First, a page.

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The Office of Curator of the House of Commons
Kim Talheimer

At the time this article was written Kim Thalheimer was a recent graduate of Carleton University's School of Journalism

Did you know there used to be a saloon in the basement of the Centre Block before the fire of 1916 or that MPs used to be able to chose how hard their chair would be? Probably not, since the history of the art, artifacts and architecture on Parliament Hill may be one of the nation's best kept secrets.

In 1977 Ian Watson introduced a private member's bill to establish a Parliament Hill Curator. "I came to think about such a bill because of an incident which occurred in the House (in 1975) when I sought information from those people responsible for removing the glass windows in the House when it became necessary to replace them by these beautiful coloured windows," Watson said. "The removal of those leaded windows was done quite simply -- they used a sledge hammer to smash them off and not a single piece of those historic windows was salvaged." Watson's private bill never came to pass but finally Parliament has its first curator.

Stephen Delroy was hired in February 1989. His official title is Curator of the House of Commons Collection but his duties extend to most of Parliament Hill, except the Senate. Before Delroy was hired, no one person was designated to restore and conserve the pieces although some curatorial duties were done by Parliamentary Library staff.

Delroy has an undergraduate degree in anthropology at Carleton University and a masters of philosophy in social anthropology. He was employed by the Museum of Civilization for more than seven years as an archivist, cataloguer and curator. Later he worked for the Canadian Heritage Information Network – a computer network of Canadian and international museums – as the chief of consulting and research.

One of his first projects in his new position was the restoration of two old wooden phone booths that belonged to the House but were found in a Public Works warehouse. "It took three months to refinish them," Delroy says as he runs his hand over the wood finish and turns the brass handle of the glass doors. "We're trying hard to find out how old they are. Maybe 60 years." In the absence of any documents that revealed their original location they were set up in the East Block. Working telephones will be installed in them soon.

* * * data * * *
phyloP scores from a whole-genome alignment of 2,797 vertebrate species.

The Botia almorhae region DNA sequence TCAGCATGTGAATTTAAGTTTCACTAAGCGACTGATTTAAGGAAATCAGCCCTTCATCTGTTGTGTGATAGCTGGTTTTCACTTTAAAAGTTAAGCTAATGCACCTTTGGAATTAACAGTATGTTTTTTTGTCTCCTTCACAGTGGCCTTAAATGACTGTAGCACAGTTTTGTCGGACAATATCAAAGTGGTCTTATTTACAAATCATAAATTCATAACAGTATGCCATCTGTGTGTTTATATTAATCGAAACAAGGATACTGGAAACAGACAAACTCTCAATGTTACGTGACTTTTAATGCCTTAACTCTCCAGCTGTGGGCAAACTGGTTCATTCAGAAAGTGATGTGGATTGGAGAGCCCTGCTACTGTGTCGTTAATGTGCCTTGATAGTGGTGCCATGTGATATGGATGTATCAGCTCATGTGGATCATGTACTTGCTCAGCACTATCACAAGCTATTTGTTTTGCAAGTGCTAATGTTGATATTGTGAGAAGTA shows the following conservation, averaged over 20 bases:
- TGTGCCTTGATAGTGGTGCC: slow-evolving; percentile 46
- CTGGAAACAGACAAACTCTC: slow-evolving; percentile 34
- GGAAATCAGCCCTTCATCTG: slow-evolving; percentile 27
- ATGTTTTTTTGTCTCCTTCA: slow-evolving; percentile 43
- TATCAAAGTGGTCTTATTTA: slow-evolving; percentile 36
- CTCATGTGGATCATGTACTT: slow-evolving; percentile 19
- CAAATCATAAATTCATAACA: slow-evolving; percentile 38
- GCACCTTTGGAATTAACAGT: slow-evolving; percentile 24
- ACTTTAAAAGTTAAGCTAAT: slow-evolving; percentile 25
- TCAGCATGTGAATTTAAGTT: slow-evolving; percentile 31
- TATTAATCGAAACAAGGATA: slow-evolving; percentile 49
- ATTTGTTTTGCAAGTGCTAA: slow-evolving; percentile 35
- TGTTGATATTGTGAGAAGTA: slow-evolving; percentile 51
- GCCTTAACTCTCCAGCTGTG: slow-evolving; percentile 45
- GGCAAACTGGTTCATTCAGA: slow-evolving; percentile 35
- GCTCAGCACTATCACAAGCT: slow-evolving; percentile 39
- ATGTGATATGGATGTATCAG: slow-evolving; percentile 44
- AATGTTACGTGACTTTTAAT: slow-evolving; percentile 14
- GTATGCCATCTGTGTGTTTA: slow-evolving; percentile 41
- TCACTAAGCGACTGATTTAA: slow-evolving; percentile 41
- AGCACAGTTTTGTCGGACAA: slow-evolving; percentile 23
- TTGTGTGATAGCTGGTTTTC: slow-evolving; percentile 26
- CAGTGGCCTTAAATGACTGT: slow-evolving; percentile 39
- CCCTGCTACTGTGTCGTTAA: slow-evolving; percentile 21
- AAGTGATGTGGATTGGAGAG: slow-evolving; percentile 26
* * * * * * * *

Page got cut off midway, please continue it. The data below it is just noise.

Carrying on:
The Curator's job is to make sure Parliament Hill's art pieces and historical furniture remain for other generations to see and learn about. A major task is to take inventory. "The idea is to find out what pieces are out there and where they are, count them and see if they're falling apart." He hopes to have that done by next year and to have a catalogue with photographs and short descriptions of the pieces done in the next three years.

Part of Delroy's job is to answer questions from MPs and the public concerning art, artifacts and architectural details found on the Hill. Delroy hopes he'll be able to provide the information to anyone who wants it through the catalogue. "It's not the kind of thing you can take a half hour to find out. It takes time," he says. "One of the things that surprised me was that there was no documentation of the works. A lot of our time and money is spent just trying to gather information about the pieces."

Because many of the pieces are unsigned, Delroy and his staff often have to sift through government archives, old administration files or architectural plans to find out who was commissioned to do the work and when it was done. Delroy has two people working for him, a reference document curator and a curatorial assistant. "Sometimes we also have to read debates, committee reports or interview previous staff members of Public Works Canada to find out why something was done." Delroy says they also try to interview the artist or the artist's family to find out the meaning behind the pieces.

"We're also trying to put together a series of photographs of the artists and their work. You see the work that's there but you don't see who did it. Some artists used their friends or relatives as models and we have photographs of the model standing next to the piece."

Another part of the job is to find missing artifacts made on Parliament Hill or associated with it. "I'm having a hard time finding spittoons. Eventually ashtrays will be the same, they're going to disappear." Spittoons are among the artifacts displayed in the historic rooms of the East Block. "They are authentic but they're just not the actual ones used in that specific room. For example, an ink stand would match something in a photograph but it's not the exact ink stand that was there a hundred years ago."Delroy is also trying to find paintings or drawings of the Centre Block's saloon. Parliament Hill has roughly 1,000 to 2,000 paintings, worth about $50,000 each. Most of the paintings are hanging but some are in storage. Many of the carvings, Delroy says, are worth as much as the paintings. "These works of art should be visible because they have a purpose," Delroy says. "The painting of an MP, for example, would be like painting a debate or painting that person's role in the governing process."